Time Out

I haven’t painted in the last week and a half, and canceled a trip to NYC to see a dear cousin and the Development of Abstraction show at the MOMA because of Bronchitis. However, I have been busy in my little art world, all be it in a quieter and more reflective way. I have been getting the management side of things going. I am continuing to work on a comprehensive catalog of my paintings, which will list title, size, medium, price, where it has been shown, and if sold, to whom. It is necessary part of managing the business of art, something that I have done sporadically, in bits and pieces at odd times with huge lapses. It is crucial because it is so easy to forget those details, and then I have to scramble to look on the backs of the paintings for the titles, and dig around in the storage boxes to measure things. It is also important to have a consistent pricing policy.

I have also been trolling the internet, looking at works in particular styles to learn more about what is out there, reading other artists blog posts, and seeing how they arrange their websites. This is making me more comfortable with the act of blogging. It is enabling me to look at my website with the eye of the outsider. I spiffed up some titles and captions to make them more understandable to people who are not familiar with the whole context.  Yesterday I learned how to put captions under the paintings in the gallery, for which I had to learn some html code.  Only two bits of code , not a lot, but a start – and even just  to start something sometimes is a huge accomplishment.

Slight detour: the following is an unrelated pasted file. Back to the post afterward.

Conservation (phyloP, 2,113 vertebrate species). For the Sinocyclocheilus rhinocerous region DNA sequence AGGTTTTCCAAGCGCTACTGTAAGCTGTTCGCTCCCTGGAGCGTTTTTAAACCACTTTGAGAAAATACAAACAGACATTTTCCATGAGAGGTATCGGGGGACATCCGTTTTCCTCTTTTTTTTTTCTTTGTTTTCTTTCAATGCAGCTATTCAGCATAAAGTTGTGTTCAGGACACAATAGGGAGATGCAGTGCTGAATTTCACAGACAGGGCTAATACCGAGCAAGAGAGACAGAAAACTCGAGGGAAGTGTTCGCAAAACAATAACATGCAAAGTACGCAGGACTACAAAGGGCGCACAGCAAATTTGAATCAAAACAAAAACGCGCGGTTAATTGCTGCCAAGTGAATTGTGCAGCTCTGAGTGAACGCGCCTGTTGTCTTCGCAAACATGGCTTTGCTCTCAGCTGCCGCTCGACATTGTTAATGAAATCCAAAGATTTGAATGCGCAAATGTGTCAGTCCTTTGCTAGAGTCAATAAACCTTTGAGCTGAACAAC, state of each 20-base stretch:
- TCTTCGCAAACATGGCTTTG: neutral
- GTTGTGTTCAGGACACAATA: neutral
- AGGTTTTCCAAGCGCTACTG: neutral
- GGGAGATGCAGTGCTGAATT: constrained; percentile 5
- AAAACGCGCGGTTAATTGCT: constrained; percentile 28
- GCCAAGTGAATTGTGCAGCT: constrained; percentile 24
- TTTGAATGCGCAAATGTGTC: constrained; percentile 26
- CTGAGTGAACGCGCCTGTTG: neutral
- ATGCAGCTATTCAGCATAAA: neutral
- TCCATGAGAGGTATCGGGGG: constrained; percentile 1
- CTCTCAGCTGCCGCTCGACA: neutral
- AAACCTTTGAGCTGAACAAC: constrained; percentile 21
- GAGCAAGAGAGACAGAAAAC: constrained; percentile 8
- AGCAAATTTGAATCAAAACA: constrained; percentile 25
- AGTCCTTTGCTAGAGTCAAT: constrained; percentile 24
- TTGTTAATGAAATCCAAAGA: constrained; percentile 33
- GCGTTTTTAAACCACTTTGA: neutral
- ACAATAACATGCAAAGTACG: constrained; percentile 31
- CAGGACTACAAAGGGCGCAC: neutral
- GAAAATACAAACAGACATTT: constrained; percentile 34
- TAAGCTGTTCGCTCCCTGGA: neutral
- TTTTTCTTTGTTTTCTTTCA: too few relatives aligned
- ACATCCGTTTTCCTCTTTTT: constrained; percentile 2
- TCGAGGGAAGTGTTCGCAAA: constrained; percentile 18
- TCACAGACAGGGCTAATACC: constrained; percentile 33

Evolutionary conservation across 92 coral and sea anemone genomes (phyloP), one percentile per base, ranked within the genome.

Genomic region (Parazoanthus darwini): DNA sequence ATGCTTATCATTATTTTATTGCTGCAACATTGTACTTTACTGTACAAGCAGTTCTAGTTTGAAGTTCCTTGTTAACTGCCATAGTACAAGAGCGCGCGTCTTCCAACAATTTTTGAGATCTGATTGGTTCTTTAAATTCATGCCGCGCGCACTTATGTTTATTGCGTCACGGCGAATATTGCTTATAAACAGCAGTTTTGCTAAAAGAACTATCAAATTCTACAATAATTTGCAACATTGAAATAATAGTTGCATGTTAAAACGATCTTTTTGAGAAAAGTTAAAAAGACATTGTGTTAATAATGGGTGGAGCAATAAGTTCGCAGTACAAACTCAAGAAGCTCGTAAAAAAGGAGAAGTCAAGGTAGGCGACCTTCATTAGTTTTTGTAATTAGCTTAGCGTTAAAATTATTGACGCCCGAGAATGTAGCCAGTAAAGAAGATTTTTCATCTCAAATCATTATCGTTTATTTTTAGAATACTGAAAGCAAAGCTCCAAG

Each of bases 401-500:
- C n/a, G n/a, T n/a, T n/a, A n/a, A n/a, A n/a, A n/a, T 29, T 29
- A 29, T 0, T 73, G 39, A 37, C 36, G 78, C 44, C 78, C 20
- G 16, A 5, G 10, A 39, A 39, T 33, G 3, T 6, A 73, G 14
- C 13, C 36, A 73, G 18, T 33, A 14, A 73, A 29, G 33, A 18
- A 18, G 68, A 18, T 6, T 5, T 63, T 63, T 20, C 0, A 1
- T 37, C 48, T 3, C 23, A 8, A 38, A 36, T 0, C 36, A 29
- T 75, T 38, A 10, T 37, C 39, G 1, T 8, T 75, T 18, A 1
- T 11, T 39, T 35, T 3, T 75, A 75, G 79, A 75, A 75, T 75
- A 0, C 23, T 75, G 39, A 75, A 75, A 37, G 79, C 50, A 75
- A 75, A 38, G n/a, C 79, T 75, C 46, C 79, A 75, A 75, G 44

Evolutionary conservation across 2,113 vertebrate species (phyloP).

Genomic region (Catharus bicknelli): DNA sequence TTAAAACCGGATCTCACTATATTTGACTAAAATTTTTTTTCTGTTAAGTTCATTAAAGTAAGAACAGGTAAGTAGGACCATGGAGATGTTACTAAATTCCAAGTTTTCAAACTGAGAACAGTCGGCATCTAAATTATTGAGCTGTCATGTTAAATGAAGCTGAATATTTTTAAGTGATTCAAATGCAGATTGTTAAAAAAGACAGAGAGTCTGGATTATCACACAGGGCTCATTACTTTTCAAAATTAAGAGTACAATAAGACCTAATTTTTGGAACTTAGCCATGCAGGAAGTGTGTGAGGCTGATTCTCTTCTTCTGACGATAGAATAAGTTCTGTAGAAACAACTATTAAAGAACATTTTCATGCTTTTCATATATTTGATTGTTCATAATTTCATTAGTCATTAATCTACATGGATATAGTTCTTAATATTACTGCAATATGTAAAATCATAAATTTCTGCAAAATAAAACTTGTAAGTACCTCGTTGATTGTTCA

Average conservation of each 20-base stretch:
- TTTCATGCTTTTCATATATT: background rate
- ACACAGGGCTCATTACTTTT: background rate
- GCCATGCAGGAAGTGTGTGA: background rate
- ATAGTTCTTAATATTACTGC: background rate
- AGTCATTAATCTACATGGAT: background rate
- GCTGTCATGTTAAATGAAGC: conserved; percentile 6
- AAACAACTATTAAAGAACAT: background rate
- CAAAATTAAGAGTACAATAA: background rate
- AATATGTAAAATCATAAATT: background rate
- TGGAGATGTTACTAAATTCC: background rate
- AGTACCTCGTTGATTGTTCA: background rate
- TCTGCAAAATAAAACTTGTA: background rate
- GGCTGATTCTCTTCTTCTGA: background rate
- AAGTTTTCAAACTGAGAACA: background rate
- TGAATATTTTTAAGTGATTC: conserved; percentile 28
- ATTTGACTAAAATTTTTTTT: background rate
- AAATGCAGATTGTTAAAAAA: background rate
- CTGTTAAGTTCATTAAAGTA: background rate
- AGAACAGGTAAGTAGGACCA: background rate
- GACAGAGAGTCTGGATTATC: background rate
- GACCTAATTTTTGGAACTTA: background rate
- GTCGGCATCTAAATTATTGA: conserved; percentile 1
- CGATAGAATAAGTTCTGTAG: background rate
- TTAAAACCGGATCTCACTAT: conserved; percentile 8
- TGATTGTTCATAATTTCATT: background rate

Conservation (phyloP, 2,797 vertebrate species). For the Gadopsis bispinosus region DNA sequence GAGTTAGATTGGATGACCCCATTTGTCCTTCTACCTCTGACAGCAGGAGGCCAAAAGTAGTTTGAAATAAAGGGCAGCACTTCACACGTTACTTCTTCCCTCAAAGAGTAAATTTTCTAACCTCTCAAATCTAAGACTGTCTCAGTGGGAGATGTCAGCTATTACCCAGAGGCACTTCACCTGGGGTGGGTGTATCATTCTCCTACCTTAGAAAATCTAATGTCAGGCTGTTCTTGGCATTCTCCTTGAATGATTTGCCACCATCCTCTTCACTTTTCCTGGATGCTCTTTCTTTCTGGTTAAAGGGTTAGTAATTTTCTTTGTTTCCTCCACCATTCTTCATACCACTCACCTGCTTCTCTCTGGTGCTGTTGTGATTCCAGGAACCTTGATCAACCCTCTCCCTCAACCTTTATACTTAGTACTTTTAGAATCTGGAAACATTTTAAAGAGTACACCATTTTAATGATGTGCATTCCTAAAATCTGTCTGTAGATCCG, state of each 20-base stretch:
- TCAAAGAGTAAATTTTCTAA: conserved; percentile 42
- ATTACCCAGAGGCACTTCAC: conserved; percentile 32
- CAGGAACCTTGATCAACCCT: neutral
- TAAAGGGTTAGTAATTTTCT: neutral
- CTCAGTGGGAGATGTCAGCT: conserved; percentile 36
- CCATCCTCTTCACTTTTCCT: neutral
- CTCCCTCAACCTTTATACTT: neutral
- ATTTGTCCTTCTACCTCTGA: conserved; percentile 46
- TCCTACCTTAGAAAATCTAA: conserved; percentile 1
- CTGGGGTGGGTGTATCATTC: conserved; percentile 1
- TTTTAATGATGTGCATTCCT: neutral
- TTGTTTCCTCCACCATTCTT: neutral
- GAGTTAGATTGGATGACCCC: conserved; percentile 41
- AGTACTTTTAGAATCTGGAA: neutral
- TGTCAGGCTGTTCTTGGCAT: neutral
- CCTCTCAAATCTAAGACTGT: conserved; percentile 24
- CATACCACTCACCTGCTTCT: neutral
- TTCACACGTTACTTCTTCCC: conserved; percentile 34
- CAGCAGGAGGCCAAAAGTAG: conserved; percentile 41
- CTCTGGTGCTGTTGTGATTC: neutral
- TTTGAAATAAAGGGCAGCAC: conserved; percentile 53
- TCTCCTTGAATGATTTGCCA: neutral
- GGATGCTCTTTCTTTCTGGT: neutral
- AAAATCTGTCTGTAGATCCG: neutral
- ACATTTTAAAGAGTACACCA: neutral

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Sketches and unfinished things

These images represent the beginning of a new series inspired by a trip to Cleveland. I was impressed by the variety of urban shapes and colors, and the associations they conjured up. After the recent election season, with talk of heartland, industry that built America, and diversity, I was where the multitude of diversified industries, small and large thrived and withered. Carl Sandburg’s poetry resonated, and memories of my recent visit to the George Bellows retrospective came to mind. We blew in and out in a whirlwind, couldn’t stop to sketch or photograph, so I came home with only my memories and a few sketches from the moving car. Never the less, I got busy in the studio. first I sketched some rough memories with charcoal. Then I tried out some small acrylic compositions, and some larger oil starts. I made a trip to Syracuse to study and photograph the intertwining highways, I81 and 690, around Almond Street. That led to some pen and ink wash studies.